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There are nearly 40 different wireless plans offered by AT&T. Talk about a paradox of choice.
More choice is indeed the paradox of choice. Then again, all of those plans also truly do price discriminate which, above all else, is designed to enable AT&T to profit more efficiently. Is that a good decision to offer those or a poor one? I think it’s a good decision, and does let people with different capacity needs for wireless phone, texting, or data, find a plan for which they’re only paying for what they need, give or take some margin here or there, versus having, say 2 or 3 options for every customer.
I am surprised that there isn’t a Good, Better, Best option for cell phone pricing. Why can’t this be simpler? I know I’m picking on AT&T here, but all the wireless companies have these confusing plans.
Unless I’m wrong (I can’t find the page you’re referring to), this actually 105 plans, since you can (presumably) bundle either data plan together with any of the individual and family plans. It’s possible that bundled data is included in their count, I suppose, but I wouldn’t be surprised if it is just that complicated.
There is a really amazing article on how companies try to confuse consumers as a strategy at theFarnam Street Blog.
I don’t think “Good, Better, Best” works here, there are a lot variables at play, and simplifying the model to three plans would only raise prices across the board.
For example, I live and die by my iPhone, but I barely need any minutes, as all my colleagues use them as well and we can talk for free. That would make me a low minutes, high data kind of guy. The salesperson next door might be on the phone all day, but couldn’t less about email on the go, he would be a high minutes, low data guy.
If anything, a pay per use model would be best, but that won’t happen, so I would like even MORE choices. I would take a 350 minute plan instead of a 450 minute plan, and it would save me $60 a year.
Here’s a hint: they’re all terrible. They won’t ever tell you what the real costs are and see you as nothing more than a credit card to exploit and extract as much cash as possible from. The costs have no relationship to their real cost (eg charging $.15-.25 per text message if you don’t have an sms ‘package’ when it costs the providers next to nothing). I’m surprised you were even able to look at plans without having to go through a bunch of phone sales.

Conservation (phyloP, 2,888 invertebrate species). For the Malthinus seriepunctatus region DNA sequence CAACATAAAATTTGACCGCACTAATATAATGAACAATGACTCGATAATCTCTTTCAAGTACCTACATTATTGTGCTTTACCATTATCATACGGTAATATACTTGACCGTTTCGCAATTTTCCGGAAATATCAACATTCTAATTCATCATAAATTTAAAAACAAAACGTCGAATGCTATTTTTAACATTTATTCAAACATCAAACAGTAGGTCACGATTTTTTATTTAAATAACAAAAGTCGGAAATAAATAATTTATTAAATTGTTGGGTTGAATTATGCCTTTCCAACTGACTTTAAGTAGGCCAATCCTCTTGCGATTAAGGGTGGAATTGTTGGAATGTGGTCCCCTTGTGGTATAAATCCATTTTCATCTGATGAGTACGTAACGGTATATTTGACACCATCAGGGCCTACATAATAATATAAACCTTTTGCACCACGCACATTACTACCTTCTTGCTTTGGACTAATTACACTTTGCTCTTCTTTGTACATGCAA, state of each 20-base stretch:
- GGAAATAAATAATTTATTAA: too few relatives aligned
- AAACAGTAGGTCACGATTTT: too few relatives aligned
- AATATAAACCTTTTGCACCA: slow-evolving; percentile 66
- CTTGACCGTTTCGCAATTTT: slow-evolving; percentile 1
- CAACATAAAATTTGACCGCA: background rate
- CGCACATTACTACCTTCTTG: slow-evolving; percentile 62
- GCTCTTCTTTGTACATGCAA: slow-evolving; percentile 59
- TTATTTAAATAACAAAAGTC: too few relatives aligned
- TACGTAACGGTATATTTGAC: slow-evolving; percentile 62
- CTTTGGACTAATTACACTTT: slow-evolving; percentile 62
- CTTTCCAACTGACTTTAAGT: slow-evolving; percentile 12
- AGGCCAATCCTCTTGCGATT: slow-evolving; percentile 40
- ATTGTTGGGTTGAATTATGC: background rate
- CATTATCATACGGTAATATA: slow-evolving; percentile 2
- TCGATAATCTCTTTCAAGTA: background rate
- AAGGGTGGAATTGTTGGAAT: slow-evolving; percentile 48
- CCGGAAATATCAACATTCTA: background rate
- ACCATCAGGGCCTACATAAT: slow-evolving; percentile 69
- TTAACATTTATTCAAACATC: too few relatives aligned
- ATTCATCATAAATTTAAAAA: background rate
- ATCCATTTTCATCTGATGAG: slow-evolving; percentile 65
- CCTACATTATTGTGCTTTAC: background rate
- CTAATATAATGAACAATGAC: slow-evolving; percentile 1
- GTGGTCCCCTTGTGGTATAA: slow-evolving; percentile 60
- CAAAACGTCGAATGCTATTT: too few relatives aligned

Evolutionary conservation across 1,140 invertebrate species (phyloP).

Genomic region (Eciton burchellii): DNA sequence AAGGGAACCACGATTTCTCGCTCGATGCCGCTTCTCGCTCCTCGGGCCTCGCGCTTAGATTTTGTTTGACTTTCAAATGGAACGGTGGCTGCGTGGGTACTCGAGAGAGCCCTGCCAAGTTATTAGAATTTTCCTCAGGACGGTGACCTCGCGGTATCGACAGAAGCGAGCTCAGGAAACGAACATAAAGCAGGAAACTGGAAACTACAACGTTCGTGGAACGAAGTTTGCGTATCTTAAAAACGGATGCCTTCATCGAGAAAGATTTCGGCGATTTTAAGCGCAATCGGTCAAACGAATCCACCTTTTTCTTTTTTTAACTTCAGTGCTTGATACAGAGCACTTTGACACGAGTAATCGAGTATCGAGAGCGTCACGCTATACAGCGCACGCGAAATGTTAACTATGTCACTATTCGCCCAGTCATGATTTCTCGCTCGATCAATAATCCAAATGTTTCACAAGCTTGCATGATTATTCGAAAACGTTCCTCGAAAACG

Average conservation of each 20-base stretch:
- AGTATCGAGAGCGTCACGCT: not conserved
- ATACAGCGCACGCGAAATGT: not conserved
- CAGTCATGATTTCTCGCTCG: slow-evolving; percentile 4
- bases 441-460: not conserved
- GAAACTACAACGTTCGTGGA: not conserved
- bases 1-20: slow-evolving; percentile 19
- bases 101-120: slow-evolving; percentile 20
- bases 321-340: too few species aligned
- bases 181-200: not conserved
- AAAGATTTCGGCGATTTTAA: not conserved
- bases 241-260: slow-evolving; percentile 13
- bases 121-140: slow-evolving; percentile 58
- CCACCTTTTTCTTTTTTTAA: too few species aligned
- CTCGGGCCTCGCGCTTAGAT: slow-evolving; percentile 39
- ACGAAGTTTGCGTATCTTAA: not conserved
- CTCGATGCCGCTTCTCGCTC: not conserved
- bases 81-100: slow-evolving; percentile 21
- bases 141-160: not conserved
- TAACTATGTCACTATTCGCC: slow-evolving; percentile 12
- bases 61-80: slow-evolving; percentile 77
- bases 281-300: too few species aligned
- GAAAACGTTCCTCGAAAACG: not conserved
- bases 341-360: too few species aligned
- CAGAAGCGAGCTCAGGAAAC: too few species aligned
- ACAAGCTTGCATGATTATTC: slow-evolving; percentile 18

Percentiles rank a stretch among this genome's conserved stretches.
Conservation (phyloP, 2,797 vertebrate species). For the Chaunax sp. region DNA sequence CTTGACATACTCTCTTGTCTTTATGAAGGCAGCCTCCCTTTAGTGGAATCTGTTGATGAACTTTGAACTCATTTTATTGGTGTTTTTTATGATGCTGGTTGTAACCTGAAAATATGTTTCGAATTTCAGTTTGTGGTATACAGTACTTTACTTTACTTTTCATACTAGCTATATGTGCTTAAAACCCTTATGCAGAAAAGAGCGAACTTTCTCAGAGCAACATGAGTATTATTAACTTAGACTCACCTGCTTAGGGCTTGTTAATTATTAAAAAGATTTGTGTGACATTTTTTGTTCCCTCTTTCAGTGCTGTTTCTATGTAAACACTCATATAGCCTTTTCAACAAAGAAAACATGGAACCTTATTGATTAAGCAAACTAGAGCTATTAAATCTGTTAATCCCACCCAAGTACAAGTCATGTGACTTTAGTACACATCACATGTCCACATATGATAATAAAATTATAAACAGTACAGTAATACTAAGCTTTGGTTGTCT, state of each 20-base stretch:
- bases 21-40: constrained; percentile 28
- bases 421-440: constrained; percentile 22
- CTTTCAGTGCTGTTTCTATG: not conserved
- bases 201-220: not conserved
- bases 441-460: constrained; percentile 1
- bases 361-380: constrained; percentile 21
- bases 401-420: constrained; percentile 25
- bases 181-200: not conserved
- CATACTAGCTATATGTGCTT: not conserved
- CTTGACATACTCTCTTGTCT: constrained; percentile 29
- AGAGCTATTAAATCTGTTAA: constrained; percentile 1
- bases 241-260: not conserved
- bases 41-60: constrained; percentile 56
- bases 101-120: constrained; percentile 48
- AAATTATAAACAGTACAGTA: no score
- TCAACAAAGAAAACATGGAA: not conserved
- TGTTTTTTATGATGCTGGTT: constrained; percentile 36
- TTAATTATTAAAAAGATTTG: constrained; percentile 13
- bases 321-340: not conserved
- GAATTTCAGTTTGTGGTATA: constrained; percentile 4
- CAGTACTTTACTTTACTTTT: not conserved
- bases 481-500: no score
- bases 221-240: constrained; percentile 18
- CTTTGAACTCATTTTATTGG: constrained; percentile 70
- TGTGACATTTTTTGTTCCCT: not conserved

A paradox is a contradiction in itself. How does more choice lead to a contradiction? Or are you referring to option paralysis?
I’m convinced this is why pre-paid phone options are a so much more popular choice in most countries: it’s so much easier to figure out what you’re going to pay per minute and you’re done. When you’re getting low, you put in more money. If you go on vacation for two weeks, you’re not paying for something you’re not using. On top of that, the phones are not locked like they are in the U.S., so you can buy a new SIM card on the road.
In the end, average users are going to pay far less this way (and feel more in control), but in the U.S. system these casual users are subsidizing those who never stop talking, texting, and e-mailing. In that system, the more the general public is confused, the better. I don’t think it’s just the economy that’s driving more Americans into the hands of Boost and the like.
FWIW, I use a prepaid phone after receiving a number of absolutely insane bills despite having a plan. The way I see it, I’m setting an upper limit on how much I can get screwed over with prepaid – they can only charge me what is on the account. I don’t have a smartphone yet because there still is no high data / low talk option. I can wait.
AT&T has never cared about their customers.
Just finishing up the book “The Innovation Secrets of Steve Jobs” [Gallo].
What I get from this is: UX, Focus. Focus is applicable here. Do a few things, do ‘em well. I know it’s obvious, but some people need to have it re-iterated. Unfortunately, some companies rule by committee, not by commonsense/dictate from one accountable person.
The late nineties return of Steve Jobs and the MacWorld preso where he divided the product range into 4: consumer desktop, consumer portable, pro desktop, pro portable, was telling.
Maybe AT&T could learn something from this.
Over here in Australia, it’s pretty simple.
Calls, data. Pick what you want.
So I just pick a $1500 calls/month cap, then add 3G of data [Telstra, $99/month].
Choice is only a problem if they don’t make it easy to choose.
I’d say that they do a good job with explaining it via single vs family choices. The issue I see is that Prepaid and Data aren’t really related to the other two choices.
He is Filipino.
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